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Is it appropriate for the Tollway Authority to seize a vehicle for unpaid toll bills?
Posted Saturday, Oct. 13, 2012
By Dave Lieber
A respected Tarrant County justice of the peace is asking whether bill-collection procedures used by the North Texas Tollway Authority violate the state and federal constitutions.
The Watchdog is all ears.
As the NTTA ramps up its efforts to increase its criminal penalties for nonpayers, Precinct 3 Justice of the Peace Russell Casey hopes to put up roadblocks to stop the plan.
Casey says his argument with the NTTA is not about protecting scofflaws but about making sure that Texas drivers are not denied their legal rights.
The Hurst-based JP's main argument: "You don't pay that $15 toll bill, and then it turns into $75? They can issue an arrest warrant. That tosses away a couple of centuries' worth of civil rights."
Casey said he came "unglued" when he heard that the NTTA was going to start prosecuting nonpayment cases as criminal charges in some JP courts.
The NTTA files criminal citations in Collin, Dallas and Denton Counties. The NTTA also recently referred 3,400 toll violation files to legal firms for collection and possible civil suits, NTTA spokeswoman Susan Slupecki says.
The Republican JP asked for a summertime meeting with State Rep. Diane Patrick, R-Arlington. Two NTTA officials also attended and heard Casey out.
State Rep. Patrick acknowledged the summer meeting, saying in a statement to The Watchdog: "I am always reviewing legislative options for future sessions." Constitutional questions, she adds, are best left to courts.
Casey is no run-of-the-mill JP. He's chairman of an important state task force appointed by the Texas Supreme Court that is rewriting the system of small claims and justice court proceedings. His committee's report is now in the hands of the high court. A new system is scheduled to go into place next year.
Casey isn't a lawyer, and he says that's why the high court probably appointed him. He's supposed to bring a nonlawyer's viewpoint to the new JP system by making it easier for parties in a lawsuit to defend themselves because of less reliance on legal language and rules.
Casey is also a former chairman of the Texas State Advisory Board to the U.S. Commission on Civil Rights, which discusses civil-rights issues.
Casey says he believes it's a civil-rights violation to seize a car off a toll road for unpaid toll bills.
The NTTA board recently approved a pilot program to ban vehicles of repeat violators with 100 or more violations. Before the ban, there would be a hearing in a newly created NTTA quasi-court, where witnesses can provide testimony and evidence is introduced. Ultimately, vehicles "may be impounded by a law enforcement authority," the NTTA states.
Nine out of 10 drivers pay their tolls on time either through the mail (at up to a 40 percent higher price) or by using a TollTag on their windshield. A TollTag captures a vehicle's movements on an NTTA road and is linked to a bank account or a credit card. Trouble comes when a driver without a TollTag ignores three bills in the mail. The NTTA hands those cases over to the state Department of Public Safety.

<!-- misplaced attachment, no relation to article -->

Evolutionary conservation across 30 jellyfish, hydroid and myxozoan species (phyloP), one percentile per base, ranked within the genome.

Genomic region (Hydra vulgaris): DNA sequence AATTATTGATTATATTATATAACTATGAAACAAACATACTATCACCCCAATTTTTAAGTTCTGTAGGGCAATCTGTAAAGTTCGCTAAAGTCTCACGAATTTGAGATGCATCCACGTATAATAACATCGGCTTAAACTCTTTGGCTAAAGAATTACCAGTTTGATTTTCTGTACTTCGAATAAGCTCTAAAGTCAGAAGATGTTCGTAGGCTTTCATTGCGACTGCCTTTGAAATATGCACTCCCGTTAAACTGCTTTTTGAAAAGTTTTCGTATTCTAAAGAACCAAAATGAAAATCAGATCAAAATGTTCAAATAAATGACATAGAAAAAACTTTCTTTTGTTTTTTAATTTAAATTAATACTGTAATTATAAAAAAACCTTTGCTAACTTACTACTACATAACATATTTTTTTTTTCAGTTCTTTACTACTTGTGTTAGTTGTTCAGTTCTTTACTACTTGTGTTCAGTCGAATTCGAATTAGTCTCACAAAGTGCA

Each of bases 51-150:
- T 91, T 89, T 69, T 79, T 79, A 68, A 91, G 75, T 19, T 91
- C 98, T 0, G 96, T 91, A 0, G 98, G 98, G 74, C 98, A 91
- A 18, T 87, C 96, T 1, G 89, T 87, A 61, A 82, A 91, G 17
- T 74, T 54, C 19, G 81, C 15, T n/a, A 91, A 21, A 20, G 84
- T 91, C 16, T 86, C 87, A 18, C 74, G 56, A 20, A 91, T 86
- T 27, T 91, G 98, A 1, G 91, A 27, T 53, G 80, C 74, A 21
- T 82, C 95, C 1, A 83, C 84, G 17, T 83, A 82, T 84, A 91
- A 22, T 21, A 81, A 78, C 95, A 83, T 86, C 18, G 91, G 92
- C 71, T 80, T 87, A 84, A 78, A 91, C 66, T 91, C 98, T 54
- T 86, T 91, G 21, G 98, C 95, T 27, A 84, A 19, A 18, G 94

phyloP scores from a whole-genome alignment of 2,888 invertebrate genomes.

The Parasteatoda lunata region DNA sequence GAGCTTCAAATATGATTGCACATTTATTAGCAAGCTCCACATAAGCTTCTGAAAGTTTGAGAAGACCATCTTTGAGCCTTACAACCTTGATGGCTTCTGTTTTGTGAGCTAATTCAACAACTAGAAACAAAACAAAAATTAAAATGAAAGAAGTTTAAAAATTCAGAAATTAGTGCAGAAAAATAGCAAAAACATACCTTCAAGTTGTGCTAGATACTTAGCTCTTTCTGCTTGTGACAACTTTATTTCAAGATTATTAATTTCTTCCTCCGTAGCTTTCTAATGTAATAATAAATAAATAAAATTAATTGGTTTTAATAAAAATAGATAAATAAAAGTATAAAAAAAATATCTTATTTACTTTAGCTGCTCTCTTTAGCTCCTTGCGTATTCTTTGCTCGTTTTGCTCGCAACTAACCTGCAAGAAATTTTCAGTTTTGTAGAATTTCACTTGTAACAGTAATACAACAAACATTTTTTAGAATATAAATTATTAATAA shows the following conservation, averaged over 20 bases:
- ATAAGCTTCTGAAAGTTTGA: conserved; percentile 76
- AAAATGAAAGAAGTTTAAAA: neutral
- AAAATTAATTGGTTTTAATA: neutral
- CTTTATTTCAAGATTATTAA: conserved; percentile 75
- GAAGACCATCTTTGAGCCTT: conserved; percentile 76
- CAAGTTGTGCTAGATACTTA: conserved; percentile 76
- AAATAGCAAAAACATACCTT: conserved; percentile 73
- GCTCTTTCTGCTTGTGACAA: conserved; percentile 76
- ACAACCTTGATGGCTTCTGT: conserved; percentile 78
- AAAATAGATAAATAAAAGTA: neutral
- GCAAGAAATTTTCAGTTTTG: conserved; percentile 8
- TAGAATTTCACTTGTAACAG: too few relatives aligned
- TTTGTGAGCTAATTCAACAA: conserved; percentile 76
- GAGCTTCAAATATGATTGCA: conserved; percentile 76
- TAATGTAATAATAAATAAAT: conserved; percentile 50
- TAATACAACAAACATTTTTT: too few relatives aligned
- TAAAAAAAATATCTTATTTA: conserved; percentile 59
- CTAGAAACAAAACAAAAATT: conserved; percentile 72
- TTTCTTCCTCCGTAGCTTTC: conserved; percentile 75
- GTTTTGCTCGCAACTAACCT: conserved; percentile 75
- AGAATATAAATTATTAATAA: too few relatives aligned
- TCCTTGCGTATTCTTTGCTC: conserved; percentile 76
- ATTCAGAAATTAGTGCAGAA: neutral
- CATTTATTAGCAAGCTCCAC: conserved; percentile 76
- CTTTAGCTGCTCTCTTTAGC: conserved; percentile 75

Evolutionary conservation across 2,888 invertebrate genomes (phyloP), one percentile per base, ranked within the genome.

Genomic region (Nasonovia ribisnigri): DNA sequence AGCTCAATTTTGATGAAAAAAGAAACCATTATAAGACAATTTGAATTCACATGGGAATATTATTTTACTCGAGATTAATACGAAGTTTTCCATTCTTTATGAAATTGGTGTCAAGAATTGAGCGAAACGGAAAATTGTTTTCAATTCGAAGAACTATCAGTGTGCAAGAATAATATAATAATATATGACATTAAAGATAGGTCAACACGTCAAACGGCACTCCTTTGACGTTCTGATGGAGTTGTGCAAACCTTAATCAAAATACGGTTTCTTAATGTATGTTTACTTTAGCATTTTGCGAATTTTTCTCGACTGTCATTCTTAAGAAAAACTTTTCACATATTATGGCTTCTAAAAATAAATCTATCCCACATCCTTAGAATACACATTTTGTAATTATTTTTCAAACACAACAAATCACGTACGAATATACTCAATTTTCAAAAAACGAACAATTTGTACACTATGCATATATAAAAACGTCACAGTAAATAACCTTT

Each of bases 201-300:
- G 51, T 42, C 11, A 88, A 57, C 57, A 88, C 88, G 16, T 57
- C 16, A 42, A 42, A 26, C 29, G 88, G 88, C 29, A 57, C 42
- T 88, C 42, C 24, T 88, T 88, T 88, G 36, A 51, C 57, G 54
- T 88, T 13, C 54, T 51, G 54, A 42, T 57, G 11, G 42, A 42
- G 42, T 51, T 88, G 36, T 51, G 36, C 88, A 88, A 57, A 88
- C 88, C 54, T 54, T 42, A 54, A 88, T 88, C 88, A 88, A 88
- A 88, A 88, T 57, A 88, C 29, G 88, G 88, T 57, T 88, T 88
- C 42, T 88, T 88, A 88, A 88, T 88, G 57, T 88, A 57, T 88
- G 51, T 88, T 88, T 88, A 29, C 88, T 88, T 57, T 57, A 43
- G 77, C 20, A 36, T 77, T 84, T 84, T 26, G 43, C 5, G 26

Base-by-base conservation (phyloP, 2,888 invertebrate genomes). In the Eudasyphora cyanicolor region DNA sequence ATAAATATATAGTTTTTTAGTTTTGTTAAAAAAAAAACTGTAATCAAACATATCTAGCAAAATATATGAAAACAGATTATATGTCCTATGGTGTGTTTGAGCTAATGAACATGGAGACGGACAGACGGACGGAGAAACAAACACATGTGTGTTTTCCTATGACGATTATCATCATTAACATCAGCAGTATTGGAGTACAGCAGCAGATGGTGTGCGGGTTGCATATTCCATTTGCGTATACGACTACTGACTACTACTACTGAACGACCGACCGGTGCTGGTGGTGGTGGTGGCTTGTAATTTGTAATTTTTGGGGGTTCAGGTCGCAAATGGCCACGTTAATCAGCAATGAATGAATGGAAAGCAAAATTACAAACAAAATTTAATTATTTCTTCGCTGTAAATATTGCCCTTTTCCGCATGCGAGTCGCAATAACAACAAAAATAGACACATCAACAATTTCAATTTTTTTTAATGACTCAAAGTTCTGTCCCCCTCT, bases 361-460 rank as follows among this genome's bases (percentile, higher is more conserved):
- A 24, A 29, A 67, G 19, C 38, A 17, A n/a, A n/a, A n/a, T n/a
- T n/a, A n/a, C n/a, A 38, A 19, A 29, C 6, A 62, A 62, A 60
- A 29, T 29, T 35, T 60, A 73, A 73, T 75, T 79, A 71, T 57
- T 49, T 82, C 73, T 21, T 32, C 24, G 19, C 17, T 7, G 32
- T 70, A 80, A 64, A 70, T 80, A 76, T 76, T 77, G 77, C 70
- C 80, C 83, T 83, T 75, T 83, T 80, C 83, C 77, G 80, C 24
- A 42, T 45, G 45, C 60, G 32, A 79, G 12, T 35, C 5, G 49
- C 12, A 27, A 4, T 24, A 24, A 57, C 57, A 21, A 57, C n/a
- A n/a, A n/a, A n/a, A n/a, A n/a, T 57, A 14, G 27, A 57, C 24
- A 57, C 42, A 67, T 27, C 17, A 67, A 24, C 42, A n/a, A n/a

In the past, some motorists complained they never received bills in the mail or that NTTA staffers made errors. Small toll bills can escalate with ever-growing fees and penalties. A new law went into effect last year that cut the administrative fee at $25 for each unpaid toll, not to exceed $200. Previously, the authority charged $25 for every unpaid toll transaction. A single invoice contained dozens of transactions.
After that, the NTTA sought alternative ways to capture lost money. The NTTA tries to shame large violators by publishing their names on a public list at ntta.org.
Now the NTTA wants more power. "Vehicle registration blocks" would prevent scofflaws from renewing their annual car registration. The authority also tells me that it is working on "introducing new criminal penalties against toll violators who continue to drive on NTTA roads." What they are, the NTTA isn't exactly saying. The authority is preparing recommendations for the 2013 legislative session.
Casey says the authority can't seize a car because "no lien authority has ever been granted to the NTTA."
Defending the practice
The NTTA responds that state law permits it to create a system that allows for car seizures.
NTTA spokeswoman Slupecki says, "Certainly, it is reasonable for the operator of a toll road to adopt rules dealing with the small minority of users who habitually fail to pay tolls despite the multiple notices and ample time to make payment guaranteed by statute."
Casey says the Texas Constitution prohibits debtor prisons, yet motorists sometimes go to jail for charges related to their toll debts.
The Watchdog reported in 2010 how a 34-year-old single mother spent 27 hours in jail because she failed to pay a 5-year-old toll bill that originally cost about $11. She said she never got a notice.
The NTTA says violators may be arrested and jailed, but not because of unpaid bills.
"They are being arrested/jailed for failing to appear in court, and not because they failed to pay a toll," Slupecki says.
"I disagree with that," Casey says. "If you don't pay your fine, guess where you're going. They issue an arrest warrant for you. That's imprisonment for debt."
"It's all semantics," Casey adds.
"This is a statewide violation of civil rights on a massive scale, and unfortunately I cannot get past the 'go along, get along' attitude that seems so prominent."
The Watchdog column appears Fridays and Sundays.
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